The Switzerland Financial Services Authority (FINMA) has enforced new rules that lower the threshold for the provision of identification when transacting on cryptocurrency exchanges.
Initially, the threshold stood at 5,000 CHF, however, according to a press release published on Friday 7th, that threshold has been lowered to 1,000 CHF (about $1,000). The new rules are a recommendation by the newly implemented Financial Services Act (FinSA) and Financial Institutions Act (FinIA) that went into effect on January 1st.
In addition, the Federal council also implemented on the same date three new ordinances that will ensure the effective implementation of the above Acts. The ordinances are the Financial Services Ordinance (FinSO), Financial Institutions Ordinance (FinIO) and Supervisory Organizations Ordinance (SOO).
In the release, FINMA stated that the current ordinances will be revised to abide by the new implementations subject to consultations with relevant parties between now and April 9th. Three circulars will effectively be abolished due to their redundancy following the implementation of the new rules.
“The new FINMA ordinance regulates the details of professional indemnity insurance for portfolio managers, trustees and managers of collective assets, details on calculating the de minimis threshold for gaining authorization as a portfolio manager, and on risk management and internal control system for managers of collective assets,” FINMA stated.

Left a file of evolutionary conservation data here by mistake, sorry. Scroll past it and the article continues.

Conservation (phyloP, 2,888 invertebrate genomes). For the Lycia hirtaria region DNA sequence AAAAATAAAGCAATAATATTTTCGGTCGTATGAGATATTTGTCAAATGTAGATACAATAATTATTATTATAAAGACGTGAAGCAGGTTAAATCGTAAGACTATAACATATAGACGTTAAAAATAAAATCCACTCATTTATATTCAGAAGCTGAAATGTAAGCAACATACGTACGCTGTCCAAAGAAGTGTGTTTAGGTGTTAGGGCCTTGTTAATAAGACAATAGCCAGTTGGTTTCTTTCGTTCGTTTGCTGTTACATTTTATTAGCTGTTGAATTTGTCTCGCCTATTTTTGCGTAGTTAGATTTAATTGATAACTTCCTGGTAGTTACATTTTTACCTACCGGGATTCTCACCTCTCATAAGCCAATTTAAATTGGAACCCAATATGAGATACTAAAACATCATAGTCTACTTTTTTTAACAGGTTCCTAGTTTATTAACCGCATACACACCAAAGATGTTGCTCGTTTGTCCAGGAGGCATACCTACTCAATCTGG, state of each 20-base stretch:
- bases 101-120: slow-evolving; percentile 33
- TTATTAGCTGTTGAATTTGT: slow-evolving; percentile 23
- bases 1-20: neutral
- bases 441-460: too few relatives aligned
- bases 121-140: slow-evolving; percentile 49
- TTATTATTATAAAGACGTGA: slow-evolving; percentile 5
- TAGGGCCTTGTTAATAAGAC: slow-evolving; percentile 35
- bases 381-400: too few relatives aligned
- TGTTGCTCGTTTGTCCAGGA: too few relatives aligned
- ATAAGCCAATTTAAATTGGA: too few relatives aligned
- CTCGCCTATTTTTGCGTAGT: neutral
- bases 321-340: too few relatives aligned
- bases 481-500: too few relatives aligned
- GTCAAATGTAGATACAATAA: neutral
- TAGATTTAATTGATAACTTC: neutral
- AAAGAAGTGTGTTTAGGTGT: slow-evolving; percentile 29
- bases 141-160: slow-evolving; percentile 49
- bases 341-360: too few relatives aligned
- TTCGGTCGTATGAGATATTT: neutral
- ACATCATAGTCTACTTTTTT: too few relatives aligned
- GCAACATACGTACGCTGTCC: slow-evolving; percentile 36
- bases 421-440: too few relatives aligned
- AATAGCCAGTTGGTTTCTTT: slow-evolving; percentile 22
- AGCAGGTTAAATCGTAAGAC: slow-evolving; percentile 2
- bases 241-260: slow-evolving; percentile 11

The lowering of the transaction threshold, according to the release, is a reaction to the increased money laundering risks, especially in the cryptocurrency industry. By lowering the ID threshold, cryptocurrency exchanges will be able to question more transactions and hopefully reduce financial crimes. FINMA states the new rules have been passed as international standards aiming to curb money laundering.
The FATF released these international standards last year in June. The standards require that all financial institutions will be required to collect identifying information on anyone seeking to transact more than $1,000 per transaction and submit this information to law enforcers.
In January, the European Commission released a revised set of rules to counter the growing risk of money laundering, especially from third world countries. The new rules dubbed the 5th anti-money laundering directive (5AMLD) specifically mentions the use of cryptocurrencies to aid money laundering and terrorist financing. The 5AMLD specifications will be applicable in the EU in conjunction with the FATF rules.
The proliferation of these AML rules goes to show that the popularity of cryptocurrencies making it harder for law enforcement agencies to keep up with innovation as criminals turn to these technologies to evade legal means.